The lens is f0.92 or T0.95, clickless aperture and in general very nice. The focus barrel could be a little smoother, i detect a slight grindiness in it but overall the quality is amazingly good for such a fast lens. Same as the examples above.


      • I’m sure Steve would be willing to send me his and i’ll do the comparison 🙂 I’m in the UK so that’s not going to happen.

        The mechanics are different between the lenses, but the specs are identical. The mitakon is clickless but has no follow focus rings so i assume SLR Magic have rebarrelled the mitakon into a more cine friendly lens. The focus ring and aperture ring are the other way around for example.


        • Comparing specs is silly. For example the Hyperprime 50/0.95 has different rendering from the Noctilux 50/0.95 and Canon 50/0.95

          I dont think they rebarrelled those and certainly not the Mitakon 35/0.95 either.

          • Speaking of which there is also the Angenieux 35mm f/0.95 you can buy on eBay and certainly did not rebarrel that either.

          • The Angenieux is a very different beast, from a different time, different image circle (and also not very good).

            These two lenses are at the same time, same mount (same flange distance – not SLR) and look to render the same IMHO.

            The differences between them are entirely mechanical from what i see. It’s just too much of a coincidence.

            Now whether it’s worth an extra $400 to have it cine style then yes it probably is. Although the mitakon is clickless aperture as well.


          • Paul you are wrong. M mount means 27.8-27.95mm flange. the one you are refering to has a 20mm flange. FYI, it is not the same lens.

    • If you compare pictures of the lenses they are clearly different. The diameters of both the front element, the filter thread and of the outer barrel, are much larger. The iris has fewer blades on the mitakon, etc. Clearly af totally different lens. A comparison could be interesting though.

      • I missed your comment as i was replying above. Yes the mechanics are different but i’m sure the optics will be the same. Too much of a coincidence really.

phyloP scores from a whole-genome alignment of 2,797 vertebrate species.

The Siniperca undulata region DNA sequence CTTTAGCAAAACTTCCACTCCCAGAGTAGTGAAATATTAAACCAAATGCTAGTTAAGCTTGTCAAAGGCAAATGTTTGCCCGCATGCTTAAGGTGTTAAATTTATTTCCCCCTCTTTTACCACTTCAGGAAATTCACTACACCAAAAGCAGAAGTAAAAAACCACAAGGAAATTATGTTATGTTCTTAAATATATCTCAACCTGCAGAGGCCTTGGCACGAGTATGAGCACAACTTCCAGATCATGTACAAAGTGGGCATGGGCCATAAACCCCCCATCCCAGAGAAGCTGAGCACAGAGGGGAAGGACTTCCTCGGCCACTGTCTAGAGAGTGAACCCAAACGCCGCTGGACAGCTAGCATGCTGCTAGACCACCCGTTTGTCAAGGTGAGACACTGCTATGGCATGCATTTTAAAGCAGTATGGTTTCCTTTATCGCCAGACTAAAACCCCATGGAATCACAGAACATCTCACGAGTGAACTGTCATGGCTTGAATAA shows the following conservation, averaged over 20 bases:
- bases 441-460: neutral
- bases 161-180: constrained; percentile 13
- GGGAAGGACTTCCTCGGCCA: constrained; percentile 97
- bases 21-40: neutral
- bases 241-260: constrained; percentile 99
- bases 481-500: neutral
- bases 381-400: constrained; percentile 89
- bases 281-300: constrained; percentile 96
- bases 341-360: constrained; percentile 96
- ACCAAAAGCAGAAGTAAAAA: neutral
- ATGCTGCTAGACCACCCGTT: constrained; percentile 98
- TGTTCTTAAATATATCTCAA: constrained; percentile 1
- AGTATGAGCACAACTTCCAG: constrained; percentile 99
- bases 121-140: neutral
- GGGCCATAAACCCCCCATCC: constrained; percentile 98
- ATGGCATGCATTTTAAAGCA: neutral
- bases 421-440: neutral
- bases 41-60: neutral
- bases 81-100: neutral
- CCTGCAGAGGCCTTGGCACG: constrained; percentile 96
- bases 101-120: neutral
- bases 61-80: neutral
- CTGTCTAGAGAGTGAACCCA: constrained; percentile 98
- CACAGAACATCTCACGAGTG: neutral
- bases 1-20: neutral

Obviously tough to tell comparison shots but i’d say they render the same from Steves examples.

        The mitakon has 10 blades, which is pretty high for a lens.


        • The optics are also different. The front element is smaller diameter, and the Hyperprime CINE has 14 or 16 blades, if the same as the 50mm version. Just because two lenses have the same focal length and speed, they can be totally different in optical construction, quality, character – and therefore also different in price.

          • I disagree, it’s fairly easy to change the iris as part of the rebarrelling. The SLR Magic one has a different physical hood, which is where the different diameter comes from (only 4mm)

            It would be quite unusual for the optics to be different and yet arrive at the very same f0.92 and T0.95, as i mentioned they render very similarly (the creamy OOF)

            I thought that SLR Magic generally modify other peoples lenses, or at least they started out that way with machine vision optics.

            I might be wrong of course but i suspect the SLR Magic is just a rebarrelled mitakon. The aperture markings look the same (in terms of their position). The focus barrel has been made longer i think, which can be done with the rebarrel and also i think the MFD is 7 cm shorter on the SLR Magic one.

            I’d love to find out what the deal is with these two lenses!


          • The filter thread is 4mm less on the Mitakon, yes. But still it has greater distance from the filter thread to the edge of the front element. Making the front lens element on the SLR Magic considerably larger in diameter.

            I don’t know much about SLR Magics “cheaper” lenses, like the 50/0.95 for E-Mount. But they state quite clearly, that these much heavier CINE-versions are designed and developed from scratch. And earlier comparisons by steve concluded quite a difference in optical qualities and character.

            You could also suspect, that 50/T0.95 CINE is also just a changed version of the much smaller $1.000 E-Mount version, made heavier with lead, a larger diameter front lens element etc.

            But I think it is unfair speculation, that Andrew lies about it. But IU certainly agree, that a side by side picture comparison between the two lenses would be really interesting.

          • Well, honestly, the deal is very straight forward: They are two different lenses. It kind of doesn’t matter if you have a lens that you feel, which is the right term since you’ve never used the SLR 35/0.95, is similar. You just have a fast lens, and now there’s another one in the same range that’s just as fast.

            Everything I see points to a new barrel of glass, down to the iris blade count and I would also wager that the SLR 35/0.95 has less breathing than the lens you’re referring to.

            This same thing happened with the 12/1.6, people claiming that it was a rehoused CCTV lens when clearly it was not. Then the gear on the 12/1.6, people with no first hand experience claiming it was something as ridiculous as a clock gear. The effort in which people are out to defame this company is kind of silly. They’re offering new products to extend the creator’s toolset of options.

            How is that ever bad?